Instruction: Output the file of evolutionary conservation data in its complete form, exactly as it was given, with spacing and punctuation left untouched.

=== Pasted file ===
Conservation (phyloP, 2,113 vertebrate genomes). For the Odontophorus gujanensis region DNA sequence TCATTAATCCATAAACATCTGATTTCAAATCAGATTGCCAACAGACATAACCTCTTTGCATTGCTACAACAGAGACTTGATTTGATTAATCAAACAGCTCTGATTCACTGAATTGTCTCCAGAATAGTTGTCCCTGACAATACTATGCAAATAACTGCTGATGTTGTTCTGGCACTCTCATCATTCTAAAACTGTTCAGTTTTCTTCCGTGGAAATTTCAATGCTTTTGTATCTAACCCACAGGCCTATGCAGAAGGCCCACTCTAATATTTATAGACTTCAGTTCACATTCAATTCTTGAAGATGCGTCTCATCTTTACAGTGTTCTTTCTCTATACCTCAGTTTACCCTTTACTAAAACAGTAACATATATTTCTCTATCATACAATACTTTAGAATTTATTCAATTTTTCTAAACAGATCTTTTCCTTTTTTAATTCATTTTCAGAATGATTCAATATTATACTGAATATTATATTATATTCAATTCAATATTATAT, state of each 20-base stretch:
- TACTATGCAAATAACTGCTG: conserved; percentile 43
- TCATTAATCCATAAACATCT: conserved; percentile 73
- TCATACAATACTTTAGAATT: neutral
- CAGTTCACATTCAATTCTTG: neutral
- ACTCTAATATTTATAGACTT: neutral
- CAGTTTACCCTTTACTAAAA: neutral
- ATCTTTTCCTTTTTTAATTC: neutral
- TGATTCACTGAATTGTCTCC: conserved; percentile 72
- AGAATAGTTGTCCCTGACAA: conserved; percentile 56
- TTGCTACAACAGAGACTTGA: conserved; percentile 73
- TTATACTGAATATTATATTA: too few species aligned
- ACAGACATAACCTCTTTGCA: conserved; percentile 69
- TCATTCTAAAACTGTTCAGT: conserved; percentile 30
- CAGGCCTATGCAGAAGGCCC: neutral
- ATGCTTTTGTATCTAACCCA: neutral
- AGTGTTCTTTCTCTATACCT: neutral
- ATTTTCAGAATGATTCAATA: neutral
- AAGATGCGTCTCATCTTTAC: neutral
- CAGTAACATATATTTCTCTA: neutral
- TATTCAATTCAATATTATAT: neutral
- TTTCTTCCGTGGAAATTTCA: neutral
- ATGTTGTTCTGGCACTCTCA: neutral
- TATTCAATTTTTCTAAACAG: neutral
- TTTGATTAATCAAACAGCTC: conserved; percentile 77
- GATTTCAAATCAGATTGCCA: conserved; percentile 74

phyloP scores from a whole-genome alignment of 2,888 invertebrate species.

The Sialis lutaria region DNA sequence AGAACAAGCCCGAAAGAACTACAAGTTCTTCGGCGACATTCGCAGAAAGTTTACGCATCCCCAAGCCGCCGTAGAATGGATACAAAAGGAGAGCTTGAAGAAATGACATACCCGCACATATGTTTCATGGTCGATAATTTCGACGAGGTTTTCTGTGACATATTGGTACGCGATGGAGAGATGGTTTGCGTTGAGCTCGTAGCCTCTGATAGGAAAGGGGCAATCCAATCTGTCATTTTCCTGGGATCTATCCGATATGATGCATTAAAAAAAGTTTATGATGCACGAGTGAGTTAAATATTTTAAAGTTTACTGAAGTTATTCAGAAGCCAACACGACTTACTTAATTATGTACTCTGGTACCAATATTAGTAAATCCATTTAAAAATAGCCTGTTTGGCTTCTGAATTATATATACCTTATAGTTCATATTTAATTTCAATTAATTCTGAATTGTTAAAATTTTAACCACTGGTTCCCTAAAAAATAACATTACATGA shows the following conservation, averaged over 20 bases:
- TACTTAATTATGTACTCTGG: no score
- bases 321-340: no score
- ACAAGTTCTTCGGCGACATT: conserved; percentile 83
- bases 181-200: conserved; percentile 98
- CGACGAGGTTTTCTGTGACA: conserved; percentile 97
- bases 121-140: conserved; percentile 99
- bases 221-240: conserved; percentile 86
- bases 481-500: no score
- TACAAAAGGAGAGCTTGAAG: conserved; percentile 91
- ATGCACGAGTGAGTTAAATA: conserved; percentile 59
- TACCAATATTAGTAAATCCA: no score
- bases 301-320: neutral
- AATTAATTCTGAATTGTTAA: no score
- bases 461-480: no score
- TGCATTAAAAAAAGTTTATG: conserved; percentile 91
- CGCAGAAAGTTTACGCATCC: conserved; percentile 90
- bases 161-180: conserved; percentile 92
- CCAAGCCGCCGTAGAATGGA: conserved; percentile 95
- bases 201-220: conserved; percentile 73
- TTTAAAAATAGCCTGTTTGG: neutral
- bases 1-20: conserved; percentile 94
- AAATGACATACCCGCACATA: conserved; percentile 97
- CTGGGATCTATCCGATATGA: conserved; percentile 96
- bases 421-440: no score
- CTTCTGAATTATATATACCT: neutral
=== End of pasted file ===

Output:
Conservation (phyloP, 2,113 vertebrate genomes). For the Odontophorus gujanensis region DNA sequence TCATTAATCCATAAACATCTGATTTCAAATCAGATTGCCAACAGACATAACCTCTTTGCATTGCTACAACAGAGACTTGATTTGATTAATCAAACAGCTCTGATTCACTGAATTGTCTCCAGAATAGTTGTCCCTGACAATACTATGCAAATAACTGCTGATGTTGTTCTGGCACTCTCATCATTCTAAAACTGTTCAGTTTTCTTCCGTGGAAATTTCAATGCTTTTGTATCTAACCCACAGGCCTATGCAGAAGGCCCACTCTAATATTTATAGACTTCAGTTCACATTCAATTCTTGAAGATGCGTCTCATCTTTACAGTGTTCTTTCTCTATACCTCAGTTTACCCTTTACTAAAACAGTAACATATATTTCTCTATCATACAATACTTTAGAATTTATTCAATTTTTCTAAACAGATCTTTTCCTTTTTTAATTCATTTTCAGAATGATTCAATATTATACTGAATATTATATTATATTCAATTCAATATTATAT, state of each 20-base stretch:
- TACTATGCAAATAACTGCTG: conserved; percentile 43
- TCATTAATCCATAAACATCT: conserved; percentile 73
- TCATACAATACTTTAGAATT: neutral
- CAGTTCACATTCAATTCTTG: neutral
- ACTCTAATATTTATAGACTT: neutral
- CAGTTTACCCTTTACTAAAA: neutral
- ATCTTTTCCTTTTTTAATTC: neutral
- TGATTCACTGAATTGTCTCC: conserved; percentile 72
- AGAATAGTTGTCCCTGACAA: conserved; percentile 56
- TTGCTACAACAGAGACTTGA: conserved; percentile 73
- TTATACTGAATATTATATTA: too few species aligned
- ACAGACATAACCTCTTTGCA: conserved; percentile 69
- TCATTCTAAAACTGTTCAGT: conserved; percentile 30
- CAGGCCTATGCAGAAGGCCC: neutral
- ATGCTTTTGTATCTAACCCA: neutral
- AGTGTTCTTTCTCTATACCT: neutral
- ATTTTCAGAATGATTCAATA: neutral
- AAGATGCGTCTCATCTTTAC: neutral
- CAGTAACATATATTTCTCTA: neutral
- TATTCAATTCAATATTATAT: neutral
- TTTCTTCCGTGGAAATTTCA: neutral
- ATGTTGTTCTGGCACTCTCA: neutral
- TATTCAATTTTTCTAAACAG: neutral
- TTTGATTAATCAAACAGCTC: conserved; percentile 77
- GATTTCAAATCAGATTGCCA: conserved; percentile 74

phyloP scores from a whole-genome alignment of 2,888 invertebrate species.

The Sialis lutaria region DNA sequence AGAACAAGCCCGAAAGAACTACAAGTTCTTCGGCGACATTCGCAGAAAGTTTACGCATCCCCAAGCCGCCGTAGAATGGATACAAAAGGAGAGCTTGAAGAAATGACATACCCGCACATATGTTTCATGGTCGATAATTTCGACGAGGTTTTCTGTGACATATTGGTACGCGATGGAGAGATGGTTTGCGTTGAGCTCGTAGCCTCTGATAGGAAAGGGGCAATCCAATCTGTCATTTTCCTGGGATCTATCCGATATGATGCATTAAAAAAAGTTTATGATGCACGAGTGAGTTAAATATTTTAAAGTTTACTGAAGTTATTCAGAAGCCAACACGACTTACTTAATTATGTACTCTGGTACCAATATTAGTAAATCCATTTAAAAATAGCCTGTTTGGCTTCTGAATTATATATACCTTATAGTTCATATTTAATTTCAATTAATTCTGAATTGTTAAAATTTTAACCACTGGTTCCCTAAAAAATAACATTACATGA shows the following conservation, averaged over 20 bases:
- TACTTAATTATGTACTCTGG: no score
- bases 321-340: no score
- ACAAGTTCTTCGGCGACATT: conserved; percentile 83
- bases 181-200: conserved; percentile 98
- CGACGAGGTTTTCTGTGACA: conserved; percentile 97
- bases 121-140: conserved; percentile 99
- bases 221-240: conserved; percentile 86
- bases 481-500: no score
- TACAAAAGGAGAGCTTGAAG: conserved; percentile 91
- ATGCACGAGTGAGTTAAATA: conserved; percentile 59
- TACCAATATTAGTAAATCCA: no score
- bases 301-320: neutral
- AATTAATTCTGAATTGTTAA: no score
- bases 461-480: no score
- TGCATTAAAAAAAGTTTATG: conserved; percentile 91
- CGCAGAAAGTTTACGCATCC: conserved; percentile 90
- bases 161-180: conserved; percentile 92
- CCAAGCCGCCGTAGAATGGA: conserved; percentile 95
- bases 201-220: conserved; percentile 73
- TTTAAAAATAGCCTGTTTGG: neutral
- bases 1-20: conserved; percentile 94
- AAATGACATACCCGCACATA: conserved; percentile 97
- CTGGGATCTATCCGATATGA: conserved; percentile 96
- bases 421-440: no score
- CTTCTGAATTATATATACCT: neutral